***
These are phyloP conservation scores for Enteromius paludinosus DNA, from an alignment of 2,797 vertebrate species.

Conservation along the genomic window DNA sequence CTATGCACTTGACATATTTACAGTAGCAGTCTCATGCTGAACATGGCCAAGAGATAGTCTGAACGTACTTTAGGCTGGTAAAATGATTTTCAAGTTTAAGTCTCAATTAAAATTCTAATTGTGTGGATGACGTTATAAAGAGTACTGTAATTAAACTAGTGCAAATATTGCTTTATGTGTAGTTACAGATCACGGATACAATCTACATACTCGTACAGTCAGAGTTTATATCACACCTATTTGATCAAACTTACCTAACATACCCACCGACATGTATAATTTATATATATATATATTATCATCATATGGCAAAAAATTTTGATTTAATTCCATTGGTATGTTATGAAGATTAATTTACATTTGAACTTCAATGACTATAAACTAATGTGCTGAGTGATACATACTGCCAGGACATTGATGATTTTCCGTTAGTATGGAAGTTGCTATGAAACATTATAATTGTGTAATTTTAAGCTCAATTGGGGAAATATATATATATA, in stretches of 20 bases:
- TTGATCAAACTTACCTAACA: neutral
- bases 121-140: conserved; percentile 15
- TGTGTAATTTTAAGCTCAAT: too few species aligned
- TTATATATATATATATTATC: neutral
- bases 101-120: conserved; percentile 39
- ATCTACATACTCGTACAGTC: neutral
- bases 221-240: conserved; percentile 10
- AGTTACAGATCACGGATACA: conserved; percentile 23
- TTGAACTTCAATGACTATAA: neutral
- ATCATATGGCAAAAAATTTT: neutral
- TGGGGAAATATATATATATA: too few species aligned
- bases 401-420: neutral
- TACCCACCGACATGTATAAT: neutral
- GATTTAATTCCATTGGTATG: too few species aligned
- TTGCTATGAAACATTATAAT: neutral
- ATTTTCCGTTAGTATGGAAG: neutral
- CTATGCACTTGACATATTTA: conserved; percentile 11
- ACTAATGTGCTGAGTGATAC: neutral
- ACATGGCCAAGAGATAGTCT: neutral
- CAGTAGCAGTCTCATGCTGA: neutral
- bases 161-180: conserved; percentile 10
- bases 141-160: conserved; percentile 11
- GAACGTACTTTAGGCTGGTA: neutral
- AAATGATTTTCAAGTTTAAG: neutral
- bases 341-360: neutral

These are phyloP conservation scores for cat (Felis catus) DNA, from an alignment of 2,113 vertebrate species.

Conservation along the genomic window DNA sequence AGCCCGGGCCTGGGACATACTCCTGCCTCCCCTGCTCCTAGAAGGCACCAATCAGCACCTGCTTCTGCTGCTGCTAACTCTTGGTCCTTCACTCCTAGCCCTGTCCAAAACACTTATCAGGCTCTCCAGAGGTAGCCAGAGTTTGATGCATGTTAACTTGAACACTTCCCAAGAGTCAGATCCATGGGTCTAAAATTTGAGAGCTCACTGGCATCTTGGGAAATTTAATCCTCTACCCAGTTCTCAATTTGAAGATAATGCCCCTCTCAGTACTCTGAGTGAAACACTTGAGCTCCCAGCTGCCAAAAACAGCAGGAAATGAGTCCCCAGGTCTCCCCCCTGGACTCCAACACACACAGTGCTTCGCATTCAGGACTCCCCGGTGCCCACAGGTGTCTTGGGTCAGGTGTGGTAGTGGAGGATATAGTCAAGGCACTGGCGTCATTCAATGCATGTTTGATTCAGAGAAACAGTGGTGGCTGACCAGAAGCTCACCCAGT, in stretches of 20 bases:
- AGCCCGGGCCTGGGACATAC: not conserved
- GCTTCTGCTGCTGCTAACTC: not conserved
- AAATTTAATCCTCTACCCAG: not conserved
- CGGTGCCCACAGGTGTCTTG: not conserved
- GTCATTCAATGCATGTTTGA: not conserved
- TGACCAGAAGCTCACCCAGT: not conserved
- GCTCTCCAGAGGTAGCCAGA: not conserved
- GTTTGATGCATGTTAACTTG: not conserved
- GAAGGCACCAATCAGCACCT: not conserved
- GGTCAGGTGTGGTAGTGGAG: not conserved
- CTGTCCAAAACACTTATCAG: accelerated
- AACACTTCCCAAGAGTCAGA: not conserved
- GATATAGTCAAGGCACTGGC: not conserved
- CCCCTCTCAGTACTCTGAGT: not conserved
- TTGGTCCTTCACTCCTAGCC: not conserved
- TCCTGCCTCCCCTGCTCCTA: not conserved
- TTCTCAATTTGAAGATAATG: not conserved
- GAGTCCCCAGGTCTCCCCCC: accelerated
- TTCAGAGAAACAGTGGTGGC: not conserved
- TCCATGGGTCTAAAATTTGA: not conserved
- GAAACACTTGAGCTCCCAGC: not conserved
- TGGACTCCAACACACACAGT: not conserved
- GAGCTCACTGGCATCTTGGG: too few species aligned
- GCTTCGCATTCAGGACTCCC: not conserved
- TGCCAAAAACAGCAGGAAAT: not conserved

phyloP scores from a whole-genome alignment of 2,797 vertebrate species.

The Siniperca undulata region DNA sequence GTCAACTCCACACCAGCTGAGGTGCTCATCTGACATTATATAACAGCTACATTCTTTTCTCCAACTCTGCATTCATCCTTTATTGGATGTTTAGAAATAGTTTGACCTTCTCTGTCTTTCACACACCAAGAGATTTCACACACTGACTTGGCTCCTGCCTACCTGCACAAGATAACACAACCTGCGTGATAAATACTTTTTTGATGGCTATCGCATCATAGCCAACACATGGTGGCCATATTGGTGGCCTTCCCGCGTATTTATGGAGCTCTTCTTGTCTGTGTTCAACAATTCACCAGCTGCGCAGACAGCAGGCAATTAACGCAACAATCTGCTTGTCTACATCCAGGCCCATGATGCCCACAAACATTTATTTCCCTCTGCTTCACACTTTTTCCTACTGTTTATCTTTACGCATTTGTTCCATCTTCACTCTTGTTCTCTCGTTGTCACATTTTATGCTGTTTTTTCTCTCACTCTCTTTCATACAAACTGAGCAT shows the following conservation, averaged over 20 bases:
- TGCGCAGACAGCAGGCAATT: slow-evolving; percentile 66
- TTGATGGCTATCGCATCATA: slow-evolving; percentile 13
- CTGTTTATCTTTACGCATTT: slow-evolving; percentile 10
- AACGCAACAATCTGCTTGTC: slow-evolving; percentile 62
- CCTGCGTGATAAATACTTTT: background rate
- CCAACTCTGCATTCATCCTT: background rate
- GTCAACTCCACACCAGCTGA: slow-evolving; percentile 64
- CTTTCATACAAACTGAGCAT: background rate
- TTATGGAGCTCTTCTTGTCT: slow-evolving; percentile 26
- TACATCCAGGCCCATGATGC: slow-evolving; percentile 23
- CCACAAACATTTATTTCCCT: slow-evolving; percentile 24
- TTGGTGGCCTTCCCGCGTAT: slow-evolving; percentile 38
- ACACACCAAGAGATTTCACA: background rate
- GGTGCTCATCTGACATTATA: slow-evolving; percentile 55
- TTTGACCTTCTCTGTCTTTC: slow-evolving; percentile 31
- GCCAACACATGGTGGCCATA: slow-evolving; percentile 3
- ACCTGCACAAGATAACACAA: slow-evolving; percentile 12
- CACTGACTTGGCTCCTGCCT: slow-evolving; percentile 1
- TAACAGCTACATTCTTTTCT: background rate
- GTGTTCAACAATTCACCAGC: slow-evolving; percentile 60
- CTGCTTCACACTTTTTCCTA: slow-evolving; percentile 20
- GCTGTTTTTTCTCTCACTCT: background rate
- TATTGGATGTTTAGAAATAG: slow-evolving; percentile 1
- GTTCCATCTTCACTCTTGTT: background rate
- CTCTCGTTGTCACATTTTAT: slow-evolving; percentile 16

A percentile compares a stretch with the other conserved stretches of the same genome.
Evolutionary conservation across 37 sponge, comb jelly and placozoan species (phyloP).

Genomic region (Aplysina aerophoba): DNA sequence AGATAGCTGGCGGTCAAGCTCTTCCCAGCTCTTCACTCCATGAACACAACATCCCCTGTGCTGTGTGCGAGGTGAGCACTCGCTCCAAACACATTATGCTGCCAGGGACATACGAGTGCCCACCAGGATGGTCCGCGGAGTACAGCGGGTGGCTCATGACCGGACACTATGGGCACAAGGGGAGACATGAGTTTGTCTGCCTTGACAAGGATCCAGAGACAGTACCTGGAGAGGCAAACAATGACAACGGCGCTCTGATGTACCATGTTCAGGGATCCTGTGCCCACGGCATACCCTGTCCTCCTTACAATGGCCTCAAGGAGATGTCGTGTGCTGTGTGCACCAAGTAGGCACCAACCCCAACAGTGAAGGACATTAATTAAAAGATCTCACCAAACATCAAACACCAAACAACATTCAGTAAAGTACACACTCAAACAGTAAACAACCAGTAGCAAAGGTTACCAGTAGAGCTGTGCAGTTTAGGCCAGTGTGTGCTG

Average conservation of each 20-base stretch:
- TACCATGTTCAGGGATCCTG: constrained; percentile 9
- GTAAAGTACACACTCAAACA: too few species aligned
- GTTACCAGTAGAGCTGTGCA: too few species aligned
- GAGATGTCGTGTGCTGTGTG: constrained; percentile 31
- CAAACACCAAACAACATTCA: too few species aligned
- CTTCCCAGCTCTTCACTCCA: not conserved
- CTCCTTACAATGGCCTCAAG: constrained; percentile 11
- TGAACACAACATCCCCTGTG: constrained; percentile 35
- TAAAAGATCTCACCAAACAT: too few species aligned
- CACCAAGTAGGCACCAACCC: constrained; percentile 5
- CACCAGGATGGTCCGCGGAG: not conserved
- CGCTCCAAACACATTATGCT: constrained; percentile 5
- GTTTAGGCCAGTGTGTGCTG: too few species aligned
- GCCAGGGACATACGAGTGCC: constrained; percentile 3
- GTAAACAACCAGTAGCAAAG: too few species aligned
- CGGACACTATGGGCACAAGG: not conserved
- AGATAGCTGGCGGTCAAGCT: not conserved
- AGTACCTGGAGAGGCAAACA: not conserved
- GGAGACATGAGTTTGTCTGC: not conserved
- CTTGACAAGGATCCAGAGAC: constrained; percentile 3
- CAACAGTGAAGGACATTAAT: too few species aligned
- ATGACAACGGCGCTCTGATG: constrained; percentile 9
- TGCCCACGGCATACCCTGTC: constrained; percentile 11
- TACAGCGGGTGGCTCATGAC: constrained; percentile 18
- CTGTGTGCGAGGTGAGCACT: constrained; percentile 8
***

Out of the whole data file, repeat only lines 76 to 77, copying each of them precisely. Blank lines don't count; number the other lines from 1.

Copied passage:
- GTGTTCAACAATTCACCAGC: slow-evolving; percentile 60
- CTGCTTCACACTTTTTCCTA: slow-evolving; percentile 20